Macro loader and tag system to call macros

pip install jinja-macro-tags==0.2


Jinja Macro Tags

Jinja Macro Tags introduces a new syntax to call macros as well as an automatic macro loader.


pip install jinja-macro-tags

Macro tags

Macro tags allow you to use Jinja's macros with a syntax similar to html tags. There are two types of macro tags: inline and block. Inline is the equivalent of calling the macro using {{ macro_name() }} and block is equivalent to the {% call %} directive.

Inline directives are enclosed in <{ and }/>. Arguments can be provided the same was as html attributes but their values are Jinja expressions.

Inline tag example:

<{macro_name arg1=value1 arg2=value2 }/>

is equivalent to:

{{ macro_name(arg1=value1, arg2=value2) }}

Block tags, start with an opening directive enclosed in <{ and }> and must be closed with a closing directive </{macro_name}> (note that the macro name is optional in the closing directive).

Block tag example:

<{macro_name arg1=value1 arg2=value2 }>
    my macro content

is equivalent to:

{% call macro_name(arg1=value1, arg2=value2) %}
    my macro content
{% endcall %}

To use macro tags, you'll need to add the jinja_macro_tags.CallMacroTagExtension and jinja_macro_tags.JinjaMacroTagsExtension extensions to your environment.

from jinja2 import Environment, PackageLoader

env = Environment(loader=PackageLoader(__name__, 'templates'))

(Note that this does not autoload macros, you will still need to include your import statements)

Macro registry

The macro registry allows you to load macros by name. Macros can be registered from templates but also from any jinja files not accessible from your loader.

When using in conjunction with macro tags, you don't even need to load macros, the macro tags will use the registry to automatically load them.

The registry requires two things:

  • wrapping your template loader in an instance of jinja_macro_tags.MacroLoader
  • adding the jinja_macro_tags.LoadMacroExtension extension.

To make things easier you can use the configure_environment function. It will automatically wrap the environment loader and add the extension. By default, it will also add the CallMacroTagExtension and the JinjaMacroTagsExtension extensions but this can be disabled with with_jinja_tags=False.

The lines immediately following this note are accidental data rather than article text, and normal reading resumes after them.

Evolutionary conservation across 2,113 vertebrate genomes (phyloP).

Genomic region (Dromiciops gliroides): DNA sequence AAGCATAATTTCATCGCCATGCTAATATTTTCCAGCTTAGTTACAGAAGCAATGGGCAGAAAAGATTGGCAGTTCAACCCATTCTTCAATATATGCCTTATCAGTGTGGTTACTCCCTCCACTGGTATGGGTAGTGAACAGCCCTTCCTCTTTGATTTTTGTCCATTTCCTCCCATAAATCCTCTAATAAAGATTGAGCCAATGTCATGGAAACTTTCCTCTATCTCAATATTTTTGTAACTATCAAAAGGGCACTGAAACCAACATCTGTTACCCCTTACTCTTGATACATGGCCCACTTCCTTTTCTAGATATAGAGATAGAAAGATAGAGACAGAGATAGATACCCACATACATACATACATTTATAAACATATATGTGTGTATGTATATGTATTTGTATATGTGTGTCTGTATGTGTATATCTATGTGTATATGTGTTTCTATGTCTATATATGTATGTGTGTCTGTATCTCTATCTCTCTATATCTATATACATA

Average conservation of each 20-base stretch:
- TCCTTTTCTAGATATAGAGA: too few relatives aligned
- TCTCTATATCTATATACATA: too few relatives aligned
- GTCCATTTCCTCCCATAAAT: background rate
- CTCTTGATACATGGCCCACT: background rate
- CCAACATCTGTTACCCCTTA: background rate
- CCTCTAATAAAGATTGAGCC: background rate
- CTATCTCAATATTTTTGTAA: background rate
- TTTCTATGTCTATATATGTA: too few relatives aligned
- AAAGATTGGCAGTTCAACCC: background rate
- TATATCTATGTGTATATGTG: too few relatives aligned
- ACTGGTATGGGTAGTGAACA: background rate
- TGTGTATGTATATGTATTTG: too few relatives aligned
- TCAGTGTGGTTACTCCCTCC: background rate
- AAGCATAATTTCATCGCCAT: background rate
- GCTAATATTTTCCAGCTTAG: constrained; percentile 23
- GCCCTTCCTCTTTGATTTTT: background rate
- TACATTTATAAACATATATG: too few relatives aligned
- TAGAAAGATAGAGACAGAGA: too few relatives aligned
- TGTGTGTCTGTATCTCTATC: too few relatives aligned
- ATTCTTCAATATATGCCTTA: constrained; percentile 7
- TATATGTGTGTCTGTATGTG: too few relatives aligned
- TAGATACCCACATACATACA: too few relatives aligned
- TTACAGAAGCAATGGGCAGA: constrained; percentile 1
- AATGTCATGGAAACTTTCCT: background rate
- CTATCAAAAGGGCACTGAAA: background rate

from jinja2 import Environment, PackageLoader
from jinja_macro_tags import configure_environment

env = Environment(loader=PackageLoader(__name__, 'templates'))

Without macro tags:

configure_environment(env, with_jinja_tags=False)

Once configured, you can register macros against the macro registry available through the macros attribute of the environment.

You can register macros from templates available through your loader:

  • register_from_template(template): register all macros defined in the template
  • register(name, template): register the specified macro located in the template
  • register_from_environment(): look for macros in every templates

You can also register macros using templates not accessible from your environment loader:

  • register_file(filename)
  • register_directory(path)
  • register_package(package_name, package_path='macros')

Note that files added using this methods, will be accessible from your environment using the macros prefix.
You can create macro aliases using the alias(name, alias) method.

To load your macros, use the load_macro directive which takes a list of macro names as arguments:

{% load_macro form_tag, form_field %}

Once again, no need to use this directive if you are using macro tags.

Full example

In app.py:

from jinja2 import Environment, PackageLoader
from jinja_macro_tags import configure_environment

env = Environment(loader=PackageLoader(__name__, 'templates'))

print env.get_template('form.html').render()

In macros.html:

{% macro form_tag(action) %}
    <form action="{{ action }}" method="post">
        {{ caller() }}
{% endmacro %}

{% macro form_input(name) %}
    <input type="text" name="{{ name }}">
{% endmacro %}

In templates/form.html:

<{form action="/" }>
    <{form_input name="email" }/>